Children at specialist sports colleges may develop significantly higher physical self-esteem compared to those at traditional state schools, according to a new report.
The Northumbria University study has revealed that after just one academic year, sports college pupils’ confidence had grown about their sporting ability, their physical strength and condition and their physique compared to those at a regular comprehensive school.
The findings are especially relevant at a time when the Government is urging schools to set higher targets for physical activity to help fight against obesity.
The research also revealed that the effect was considerably more noticeable in males than females, with male pupils reporting much greater changes in physical self-worth compared to female pupils.
Sports colleges are part of the DfES specialist schools system and are intended to raise standards of achievement in Physical Education and sport for students with a range of abilities, leading to an improvement in GCSE grades across the whole school.
The study, carried out at Ashington Community High School Sports College and a non-specialist comprehensive school, both in Northumberland, examined almost 300 Year-9 pupils (first year equivalent) on entry into the schools and again at the end of their first academic year.
Year-9 pupils undertake approximately three hours of high-quality physical education per week at Ashington Community High compared to two hours in non-specialist schools. The school also runs a wide programme of sporting activities for its pupils during break times and lunchtime and after school, with pupils participating in recreational sport, internal leagues and school-representative levels.
Researchers used questionnaires to examine the pupils’ physical self-perception profiles, which include four basic components of physical self-esteem:
- Sports competence – their perceptions of their sport and athletic ability, ability to learn sports and confidence in the sports environment.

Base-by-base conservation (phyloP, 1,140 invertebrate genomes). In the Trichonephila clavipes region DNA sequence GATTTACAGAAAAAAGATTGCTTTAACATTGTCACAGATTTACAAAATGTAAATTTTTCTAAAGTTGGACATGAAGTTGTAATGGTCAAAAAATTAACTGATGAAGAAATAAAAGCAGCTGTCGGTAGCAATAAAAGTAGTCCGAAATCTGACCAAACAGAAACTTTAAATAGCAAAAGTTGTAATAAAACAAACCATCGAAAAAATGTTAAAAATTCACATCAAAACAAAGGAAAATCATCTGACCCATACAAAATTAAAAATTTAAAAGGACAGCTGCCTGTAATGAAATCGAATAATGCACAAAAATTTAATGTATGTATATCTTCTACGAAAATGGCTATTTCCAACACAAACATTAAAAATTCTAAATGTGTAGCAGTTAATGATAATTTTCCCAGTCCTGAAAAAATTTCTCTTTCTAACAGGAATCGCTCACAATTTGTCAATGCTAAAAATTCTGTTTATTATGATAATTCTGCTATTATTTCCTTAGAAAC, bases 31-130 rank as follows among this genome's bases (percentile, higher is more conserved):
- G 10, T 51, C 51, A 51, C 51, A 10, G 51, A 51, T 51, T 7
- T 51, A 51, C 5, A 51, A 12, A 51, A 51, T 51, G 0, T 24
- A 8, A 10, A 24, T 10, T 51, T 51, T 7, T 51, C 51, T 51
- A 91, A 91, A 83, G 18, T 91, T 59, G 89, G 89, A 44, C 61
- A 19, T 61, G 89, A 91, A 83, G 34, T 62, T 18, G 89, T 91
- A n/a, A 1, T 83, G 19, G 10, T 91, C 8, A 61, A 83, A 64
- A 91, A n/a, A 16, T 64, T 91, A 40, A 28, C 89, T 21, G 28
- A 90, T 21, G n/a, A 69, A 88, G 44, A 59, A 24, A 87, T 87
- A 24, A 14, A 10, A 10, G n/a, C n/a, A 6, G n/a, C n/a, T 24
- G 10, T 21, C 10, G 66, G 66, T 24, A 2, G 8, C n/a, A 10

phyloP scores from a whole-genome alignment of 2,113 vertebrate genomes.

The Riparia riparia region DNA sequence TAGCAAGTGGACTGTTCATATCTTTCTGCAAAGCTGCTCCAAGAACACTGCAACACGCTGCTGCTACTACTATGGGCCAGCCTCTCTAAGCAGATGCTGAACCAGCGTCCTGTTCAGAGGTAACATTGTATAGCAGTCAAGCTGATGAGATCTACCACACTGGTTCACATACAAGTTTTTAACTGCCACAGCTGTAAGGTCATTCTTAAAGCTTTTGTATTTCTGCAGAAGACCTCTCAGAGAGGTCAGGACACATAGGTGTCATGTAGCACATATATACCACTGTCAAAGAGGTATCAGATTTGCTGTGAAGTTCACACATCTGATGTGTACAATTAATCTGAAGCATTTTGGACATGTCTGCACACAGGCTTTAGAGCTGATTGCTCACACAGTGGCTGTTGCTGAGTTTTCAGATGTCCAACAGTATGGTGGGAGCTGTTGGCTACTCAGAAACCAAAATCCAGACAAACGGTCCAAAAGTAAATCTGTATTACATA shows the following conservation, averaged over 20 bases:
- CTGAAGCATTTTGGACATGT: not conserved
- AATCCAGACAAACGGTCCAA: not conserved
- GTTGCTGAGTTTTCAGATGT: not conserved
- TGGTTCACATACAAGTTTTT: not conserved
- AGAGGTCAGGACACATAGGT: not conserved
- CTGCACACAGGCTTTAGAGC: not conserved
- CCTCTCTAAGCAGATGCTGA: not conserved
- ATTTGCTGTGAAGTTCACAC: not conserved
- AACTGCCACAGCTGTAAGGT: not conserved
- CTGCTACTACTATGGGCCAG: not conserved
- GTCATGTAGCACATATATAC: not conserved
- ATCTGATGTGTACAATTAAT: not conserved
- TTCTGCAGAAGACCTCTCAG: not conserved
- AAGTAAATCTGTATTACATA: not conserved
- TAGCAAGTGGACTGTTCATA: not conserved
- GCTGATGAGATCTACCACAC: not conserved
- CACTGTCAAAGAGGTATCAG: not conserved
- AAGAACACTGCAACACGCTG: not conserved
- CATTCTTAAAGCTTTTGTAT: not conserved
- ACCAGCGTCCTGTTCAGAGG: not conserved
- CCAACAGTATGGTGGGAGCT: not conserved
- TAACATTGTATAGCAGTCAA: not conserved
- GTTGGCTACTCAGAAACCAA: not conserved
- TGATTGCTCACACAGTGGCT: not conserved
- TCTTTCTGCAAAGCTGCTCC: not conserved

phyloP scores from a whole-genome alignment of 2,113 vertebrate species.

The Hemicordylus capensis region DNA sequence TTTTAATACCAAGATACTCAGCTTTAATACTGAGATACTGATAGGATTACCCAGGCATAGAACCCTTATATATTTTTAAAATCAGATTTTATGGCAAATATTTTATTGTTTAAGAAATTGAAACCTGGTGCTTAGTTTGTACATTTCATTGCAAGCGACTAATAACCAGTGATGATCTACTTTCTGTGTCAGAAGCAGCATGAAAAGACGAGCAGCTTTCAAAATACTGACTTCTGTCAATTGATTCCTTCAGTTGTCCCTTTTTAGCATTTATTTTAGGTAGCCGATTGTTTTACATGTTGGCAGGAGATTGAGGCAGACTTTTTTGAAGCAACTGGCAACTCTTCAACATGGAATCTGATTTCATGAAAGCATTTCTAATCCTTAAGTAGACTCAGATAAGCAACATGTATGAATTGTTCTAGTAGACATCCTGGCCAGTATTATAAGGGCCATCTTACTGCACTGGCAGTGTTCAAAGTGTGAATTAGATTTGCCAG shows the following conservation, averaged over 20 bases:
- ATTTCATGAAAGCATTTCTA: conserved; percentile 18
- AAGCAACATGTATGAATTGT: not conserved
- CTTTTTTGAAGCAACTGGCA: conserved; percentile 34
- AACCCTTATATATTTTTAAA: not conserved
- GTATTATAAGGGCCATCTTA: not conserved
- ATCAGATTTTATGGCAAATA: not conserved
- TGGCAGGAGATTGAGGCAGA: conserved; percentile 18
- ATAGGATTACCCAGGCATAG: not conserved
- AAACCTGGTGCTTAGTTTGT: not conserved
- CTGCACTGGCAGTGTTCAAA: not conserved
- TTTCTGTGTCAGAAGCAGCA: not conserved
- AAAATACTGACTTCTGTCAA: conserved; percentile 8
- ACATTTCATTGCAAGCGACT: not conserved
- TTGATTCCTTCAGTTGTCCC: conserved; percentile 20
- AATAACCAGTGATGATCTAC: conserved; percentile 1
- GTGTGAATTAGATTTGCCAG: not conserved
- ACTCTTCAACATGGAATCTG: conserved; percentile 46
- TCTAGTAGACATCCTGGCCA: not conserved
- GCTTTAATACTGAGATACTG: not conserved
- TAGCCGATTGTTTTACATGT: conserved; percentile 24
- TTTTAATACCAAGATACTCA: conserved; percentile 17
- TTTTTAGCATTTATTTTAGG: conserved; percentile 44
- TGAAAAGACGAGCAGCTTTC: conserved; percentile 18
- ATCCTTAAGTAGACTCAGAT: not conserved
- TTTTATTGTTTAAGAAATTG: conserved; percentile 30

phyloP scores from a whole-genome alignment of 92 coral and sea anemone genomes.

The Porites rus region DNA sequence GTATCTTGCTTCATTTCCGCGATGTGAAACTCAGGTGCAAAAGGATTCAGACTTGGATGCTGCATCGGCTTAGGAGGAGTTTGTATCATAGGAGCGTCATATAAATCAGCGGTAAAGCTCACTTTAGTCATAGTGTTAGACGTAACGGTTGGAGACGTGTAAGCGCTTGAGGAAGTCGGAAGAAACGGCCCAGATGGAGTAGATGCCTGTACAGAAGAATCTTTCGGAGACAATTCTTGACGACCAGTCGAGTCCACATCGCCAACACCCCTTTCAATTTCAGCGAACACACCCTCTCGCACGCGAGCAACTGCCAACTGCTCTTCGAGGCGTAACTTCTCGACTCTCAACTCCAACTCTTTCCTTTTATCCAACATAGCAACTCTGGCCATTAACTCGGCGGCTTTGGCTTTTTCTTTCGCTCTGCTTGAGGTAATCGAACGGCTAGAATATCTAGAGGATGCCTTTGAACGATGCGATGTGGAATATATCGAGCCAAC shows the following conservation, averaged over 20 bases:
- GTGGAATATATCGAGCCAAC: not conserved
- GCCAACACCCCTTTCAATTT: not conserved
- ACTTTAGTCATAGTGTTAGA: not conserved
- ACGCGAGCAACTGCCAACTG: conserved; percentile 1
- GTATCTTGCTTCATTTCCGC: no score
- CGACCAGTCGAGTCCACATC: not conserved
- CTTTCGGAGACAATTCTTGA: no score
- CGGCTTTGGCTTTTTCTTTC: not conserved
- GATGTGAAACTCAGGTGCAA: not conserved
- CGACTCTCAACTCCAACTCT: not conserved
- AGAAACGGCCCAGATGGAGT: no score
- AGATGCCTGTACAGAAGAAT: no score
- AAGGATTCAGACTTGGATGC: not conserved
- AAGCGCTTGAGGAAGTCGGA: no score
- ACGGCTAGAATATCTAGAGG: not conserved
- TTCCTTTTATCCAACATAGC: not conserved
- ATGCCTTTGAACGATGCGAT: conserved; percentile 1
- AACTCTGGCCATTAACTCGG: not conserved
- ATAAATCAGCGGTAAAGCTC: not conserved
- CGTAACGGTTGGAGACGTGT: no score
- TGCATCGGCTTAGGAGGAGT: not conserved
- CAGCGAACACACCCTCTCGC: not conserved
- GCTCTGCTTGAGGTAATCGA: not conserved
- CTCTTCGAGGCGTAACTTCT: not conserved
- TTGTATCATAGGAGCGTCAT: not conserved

- Attractiveness of body – their perceptions of attractiveness of their figure or physique, ability to maintain an attractive body and confidence in appearance.
- Strength – their perceptions of their strength, muscle development and confidence in situations requiring strength.
- Physical condition – their perceptions of their level of physical condition, stamina and fitness, ability to maintain exercise and confidence in the exercise and fitness setting.
In addition to these factors, a further set of questions were designed to provide a general measure of their physical self-worth – their general feelings of happiness, pride, respect, satisfaction and confidence in the physical self.
Low self-esteem is a perceived problem within Ashington Community High Schools’ catchment area which is characterised by high levels of unemployment, socio-economic deprivation and low levels of participation in higher education.
Male pupils consistently rated higher scores compared to females, with the biggest gains found for male pupils’ perceptions of their sports competence. After one year at the college they have rated themselves as more competent at sport, and have attributed more importance to being competent at sport, which, according to the researchers, will have a positive impact on their physical self-worth and self-esteem.
The research was carried out by Gordon Macfadyen, Dr Sarah Partington, Dr Liz Partington and Dr Kevin Robertson from Northumbria University’s Division of Sport Sciences. Gordon said: “The findings reinforce the notion that the sports college curriculum is more successful in enhancing aspects of physical self-worth than that in traditional state schools, particularly for male pupils.
“Attendance at the sports college had a beneficial effect on all components of physical self-worth for the male pupils. In particular, their perceptions of sports competence and the importance they attributed to sports competence increased substantially after attending the sports college for only one year, a finding that was not replicated at the control school. This indicates that the current curriculum, which has a particular emphasis on sports competence, is successfully achieving its aim.”
Kieran McGrane, Director of PE & Sport at Ashington Community High School Sports College, agreed: “The boys’ results have reinforced the staff perceptions. They seem to be more engaged and happier at school.
“We have also seen a marked improvement in the number of pupils studying PE at GCSE level. Prior to becoming a sports college in 2001, approximately 60-70 pupils per year would study it, now we have 135 GCSE PE pupils so it’s a good indicator that something positive is happening.”
The research team now hope to examine why the female pupils’ results were not as positive as the male results, and establish a way to redress the balance.
Northumbria University is also engaged in research with another of the region’s sports colleges, examining the effect of various PE programmes on body composition, physical fitness, and attitudes towards exercise.